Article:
December 16, 2019
 
 
 

The 12 days of a Healthy Christmas Divorce

For some couples, Christmas is a last test of their relationship before making the final decision to separate.

Others, who have already made that decision, stay together for one last Christmas - often when children are involved, sometimes to save difficult conversations during the festive period.

This can be tough, but a little bit of goodwill can go a long way and it does not have to end there.

Preparation and consideration can help you reduce the strain and cost of separation on a 12-step journey. These are our 12 steps to an amicable divorce.

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1.  Speak to your spouse about how you see your future

It can be helpful to arrange a time without distractions to explain how you are feeling about the marriage and discuss how you each see your futures.  If you understand each other’s perspectives and can work together constructively, it will be easier to reach a fair outcome for both of you.  This is likely to result in your divorce process running more smoothly and minimise your legal fees.

2. Agree a ‘grounds for divorce’ to initiate proceedings

The most common reasons are ‘unreasonable behaviour’ and ‘adultery’, which can signal confrontation, but this does not mean the process itself has to be confrontational.  You can discuss the grounds with your spouse and agree what you will include (or exclude) for the record.

3. Talk about future living, financial, child and pet care arrangements

The most effective arrangements involve compromise on both sides.  With this in mind, many separating couples find it easier to have conversations about interim arrangements with a counsellor or mediator.

4. Tell your family and children

If you have children, they may benefit from extra support. All children react to their parents’ separation differently. If your children are still in education, we recommend that you inform their school or nursery and consider independent counselling to help them adjust to their new life.

5. Tell friends and work colleagues

Even the most amicable divorce can be stressful so it will help you to have support from friends and colleagues.

Whatever your situation, you are not alone.  There are support networks such as Gingerbread, @onlymums and @onlydads which provide forums, information and advice for parents who are separating (or already separated).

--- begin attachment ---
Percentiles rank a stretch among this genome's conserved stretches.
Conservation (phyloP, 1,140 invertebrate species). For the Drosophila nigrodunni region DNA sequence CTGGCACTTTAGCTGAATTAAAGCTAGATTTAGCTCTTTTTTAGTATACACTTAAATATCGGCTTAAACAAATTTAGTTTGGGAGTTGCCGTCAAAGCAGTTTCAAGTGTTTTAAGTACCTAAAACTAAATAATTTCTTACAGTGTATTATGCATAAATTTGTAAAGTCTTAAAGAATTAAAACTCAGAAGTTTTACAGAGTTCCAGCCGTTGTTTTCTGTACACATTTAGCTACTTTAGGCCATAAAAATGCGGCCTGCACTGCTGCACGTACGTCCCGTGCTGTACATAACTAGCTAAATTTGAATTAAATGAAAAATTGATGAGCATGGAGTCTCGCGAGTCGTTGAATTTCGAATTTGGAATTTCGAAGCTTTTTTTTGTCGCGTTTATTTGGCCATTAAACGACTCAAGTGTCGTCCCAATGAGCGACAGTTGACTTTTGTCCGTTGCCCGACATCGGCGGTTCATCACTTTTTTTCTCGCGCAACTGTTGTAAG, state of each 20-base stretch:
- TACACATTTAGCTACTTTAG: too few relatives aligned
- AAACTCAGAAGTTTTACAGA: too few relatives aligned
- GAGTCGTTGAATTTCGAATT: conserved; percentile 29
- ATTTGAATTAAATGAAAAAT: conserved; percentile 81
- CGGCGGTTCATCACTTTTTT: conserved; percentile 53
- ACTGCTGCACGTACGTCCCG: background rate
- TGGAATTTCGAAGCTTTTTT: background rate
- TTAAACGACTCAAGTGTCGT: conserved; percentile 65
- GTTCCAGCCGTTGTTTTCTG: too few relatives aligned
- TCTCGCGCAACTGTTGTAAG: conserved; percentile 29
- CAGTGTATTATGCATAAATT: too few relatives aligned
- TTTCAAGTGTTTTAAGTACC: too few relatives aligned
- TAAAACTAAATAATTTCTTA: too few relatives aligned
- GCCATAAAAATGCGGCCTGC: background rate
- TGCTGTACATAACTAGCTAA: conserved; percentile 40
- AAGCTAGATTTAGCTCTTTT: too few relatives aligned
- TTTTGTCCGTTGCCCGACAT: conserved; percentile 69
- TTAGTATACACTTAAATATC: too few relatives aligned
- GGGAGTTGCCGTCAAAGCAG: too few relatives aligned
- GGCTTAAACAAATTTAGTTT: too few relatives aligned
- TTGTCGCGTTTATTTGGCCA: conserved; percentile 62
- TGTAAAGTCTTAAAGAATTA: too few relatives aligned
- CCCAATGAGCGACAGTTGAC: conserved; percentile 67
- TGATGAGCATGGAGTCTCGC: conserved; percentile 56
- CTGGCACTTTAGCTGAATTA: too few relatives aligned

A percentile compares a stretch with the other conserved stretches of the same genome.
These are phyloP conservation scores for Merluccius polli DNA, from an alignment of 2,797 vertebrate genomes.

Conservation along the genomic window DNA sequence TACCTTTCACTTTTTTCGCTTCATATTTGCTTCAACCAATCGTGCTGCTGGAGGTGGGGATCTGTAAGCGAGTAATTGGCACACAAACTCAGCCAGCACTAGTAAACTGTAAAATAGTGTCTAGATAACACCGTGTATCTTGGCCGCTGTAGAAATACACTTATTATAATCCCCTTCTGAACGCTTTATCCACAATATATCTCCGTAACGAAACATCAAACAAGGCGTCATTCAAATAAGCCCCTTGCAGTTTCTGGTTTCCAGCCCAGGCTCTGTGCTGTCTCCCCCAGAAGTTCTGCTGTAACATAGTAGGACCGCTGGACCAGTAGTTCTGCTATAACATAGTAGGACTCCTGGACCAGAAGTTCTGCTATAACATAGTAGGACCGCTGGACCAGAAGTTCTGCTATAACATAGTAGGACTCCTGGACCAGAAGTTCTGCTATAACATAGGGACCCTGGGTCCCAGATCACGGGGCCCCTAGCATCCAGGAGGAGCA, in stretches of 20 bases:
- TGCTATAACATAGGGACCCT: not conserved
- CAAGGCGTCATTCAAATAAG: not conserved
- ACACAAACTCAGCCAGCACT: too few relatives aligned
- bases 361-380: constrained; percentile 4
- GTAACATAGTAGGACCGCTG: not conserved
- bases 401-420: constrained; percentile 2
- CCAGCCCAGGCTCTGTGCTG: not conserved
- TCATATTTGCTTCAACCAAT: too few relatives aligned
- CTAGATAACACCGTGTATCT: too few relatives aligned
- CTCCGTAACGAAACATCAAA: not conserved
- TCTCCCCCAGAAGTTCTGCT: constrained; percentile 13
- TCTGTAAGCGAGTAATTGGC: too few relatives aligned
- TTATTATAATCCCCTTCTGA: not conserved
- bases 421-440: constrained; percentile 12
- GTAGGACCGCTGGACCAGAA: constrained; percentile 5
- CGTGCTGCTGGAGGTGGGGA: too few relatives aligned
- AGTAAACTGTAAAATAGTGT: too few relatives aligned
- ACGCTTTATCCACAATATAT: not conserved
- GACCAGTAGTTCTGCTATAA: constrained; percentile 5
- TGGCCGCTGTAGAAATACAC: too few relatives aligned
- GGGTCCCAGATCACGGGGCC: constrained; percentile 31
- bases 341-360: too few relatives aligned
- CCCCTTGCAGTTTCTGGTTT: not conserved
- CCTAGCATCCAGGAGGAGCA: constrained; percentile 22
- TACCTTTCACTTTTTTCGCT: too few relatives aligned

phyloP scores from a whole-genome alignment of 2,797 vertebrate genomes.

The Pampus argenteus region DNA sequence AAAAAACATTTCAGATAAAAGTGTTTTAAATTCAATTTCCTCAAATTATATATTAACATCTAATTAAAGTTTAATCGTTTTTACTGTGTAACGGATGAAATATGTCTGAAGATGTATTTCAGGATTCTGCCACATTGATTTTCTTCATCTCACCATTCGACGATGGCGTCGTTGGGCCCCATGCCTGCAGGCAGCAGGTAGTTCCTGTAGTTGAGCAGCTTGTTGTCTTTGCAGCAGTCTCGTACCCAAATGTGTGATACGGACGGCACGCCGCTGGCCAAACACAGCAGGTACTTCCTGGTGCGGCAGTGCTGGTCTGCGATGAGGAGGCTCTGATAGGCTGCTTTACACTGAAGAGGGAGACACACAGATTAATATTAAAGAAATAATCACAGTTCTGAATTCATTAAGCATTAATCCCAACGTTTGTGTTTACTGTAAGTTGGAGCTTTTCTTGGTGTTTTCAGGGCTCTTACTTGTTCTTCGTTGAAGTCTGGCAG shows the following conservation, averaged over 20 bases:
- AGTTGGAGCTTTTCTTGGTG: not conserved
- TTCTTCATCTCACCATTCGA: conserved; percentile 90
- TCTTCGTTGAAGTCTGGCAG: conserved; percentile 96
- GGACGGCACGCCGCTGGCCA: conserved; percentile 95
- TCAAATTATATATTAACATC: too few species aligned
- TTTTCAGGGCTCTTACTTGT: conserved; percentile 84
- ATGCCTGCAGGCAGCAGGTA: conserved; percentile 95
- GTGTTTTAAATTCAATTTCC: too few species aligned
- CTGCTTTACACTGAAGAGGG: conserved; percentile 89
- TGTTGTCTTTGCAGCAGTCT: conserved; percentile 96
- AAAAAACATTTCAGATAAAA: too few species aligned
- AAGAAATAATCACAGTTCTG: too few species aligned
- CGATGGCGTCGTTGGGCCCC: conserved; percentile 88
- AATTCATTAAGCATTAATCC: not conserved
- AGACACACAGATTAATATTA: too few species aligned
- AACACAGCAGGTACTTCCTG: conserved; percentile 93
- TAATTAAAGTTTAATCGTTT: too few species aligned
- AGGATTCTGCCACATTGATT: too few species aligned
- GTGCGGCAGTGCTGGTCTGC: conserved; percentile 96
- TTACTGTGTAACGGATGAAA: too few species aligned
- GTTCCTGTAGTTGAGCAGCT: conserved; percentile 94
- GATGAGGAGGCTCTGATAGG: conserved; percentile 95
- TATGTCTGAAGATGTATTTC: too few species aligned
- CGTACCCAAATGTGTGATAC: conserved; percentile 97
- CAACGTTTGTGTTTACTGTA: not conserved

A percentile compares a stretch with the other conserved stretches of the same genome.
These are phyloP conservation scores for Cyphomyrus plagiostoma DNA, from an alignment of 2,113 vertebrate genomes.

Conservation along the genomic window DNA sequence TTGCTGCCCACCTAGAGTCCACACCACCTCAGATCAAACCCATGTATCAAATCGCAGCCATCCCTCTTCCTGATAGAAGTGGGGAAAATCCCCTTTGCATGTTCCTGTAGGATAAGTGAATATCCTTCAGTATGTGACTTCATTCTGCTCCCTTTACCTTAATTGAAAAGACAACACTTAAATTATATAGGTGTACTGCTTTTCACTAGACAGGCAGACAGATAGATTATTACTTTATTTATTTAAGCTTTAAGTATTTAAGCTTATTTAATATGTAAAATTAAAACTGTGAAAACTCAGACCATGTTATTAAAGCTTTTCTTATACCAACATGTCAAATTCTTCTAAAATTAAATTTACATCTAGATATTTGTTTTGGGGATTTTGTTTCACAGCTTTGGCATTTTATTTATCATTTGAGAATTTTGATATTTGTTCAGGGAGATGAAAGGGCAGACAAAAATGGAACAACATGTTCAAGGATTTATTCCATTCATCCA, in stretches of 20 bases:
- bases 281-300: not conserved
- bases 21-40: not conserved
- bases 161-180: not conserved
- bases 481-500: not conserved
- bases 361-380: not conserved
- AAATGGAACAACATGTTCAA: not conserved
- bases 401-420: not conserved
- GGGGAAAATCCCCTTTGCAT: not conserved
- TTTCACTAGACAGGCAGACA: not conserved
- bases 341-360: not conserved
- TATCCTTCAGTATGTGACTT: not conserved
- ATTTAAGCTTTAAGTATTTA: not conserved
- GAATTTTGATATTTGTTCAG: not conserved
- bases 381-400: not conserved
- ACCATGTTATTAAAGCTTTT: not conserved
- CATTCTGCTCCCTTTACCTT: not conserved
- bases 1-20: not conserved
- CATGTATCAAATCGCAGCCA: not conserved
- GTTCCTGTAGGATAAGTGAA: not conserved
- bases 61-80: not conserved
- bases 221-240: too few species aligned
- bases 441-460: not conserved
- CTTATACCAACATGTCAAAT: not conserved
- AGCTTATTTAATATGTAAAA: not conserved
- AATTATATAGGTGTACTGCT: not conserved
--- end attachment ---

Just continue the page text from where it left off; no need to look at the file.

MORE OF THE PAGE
6. Pull together financial information

As part of the divorce process you will need to exchange information about assets, liabilities, income streams and pensions so that everyone is clear what is in the family pot to be divided.

7. Decide on solicitors or mediators to represent your interests

A conversation with a law firm will help you decide whether to have representation, and from whom.  You can contact Resolution to find a solicitor who advocates non-confrontational divorce.

8. Issue the divorce petition

Your divorce does not officially start until the divorce petition is issued.  Although the law requires that the divorce petition is prepared by one spouse and served on the other, you  can discuss and agree who will initiate the process and when.

9. Agree your financial and any care arrangements

You will need to make more permanent arrangements regarding children.  These can be agreed between you, with the help of a mediator, collaboratively with solicitors, or with the help of the court via a Child Arrangement Order.

Separate arrangements will need to be agreed regarding the division of the family pot and any ongoing spousal support.  The objective will be for the assets to be divided fairly between you and for each spouse to become independent after a period-of-time.

10. Get a Decree Nisi

A Decree Nisi is a document stating that the court does not see any reason why you cannot get divorced and establishing the day the marriage will end.

11. Get a Decree Absolute

It is over.  The Decree Absolute is a final order that officially brings a marriage to an end in England and Wales.

12. Move forward and make new traditions

Remember to update your status by informing insurance companies, schools, employers and your GP. If you have one, you should also consider updating your Will.

Legal Advice

All of the solicitors at Allard Bailey Family Law are committed to a non-confrontational and constructive approach to family law.  If you would like to discuss your divorce, separation or child arrangements, please contact Louise Allard or Sabrina Bailey.  You can call 020 7993 2936 to arrange a no-obligation consultation.

If you are considering a divorce but are not yet ready to speak to a solicitor, you may wish to use our free family law portal to receive a Free Confidential Report outlining your position.

Filed Under: Insight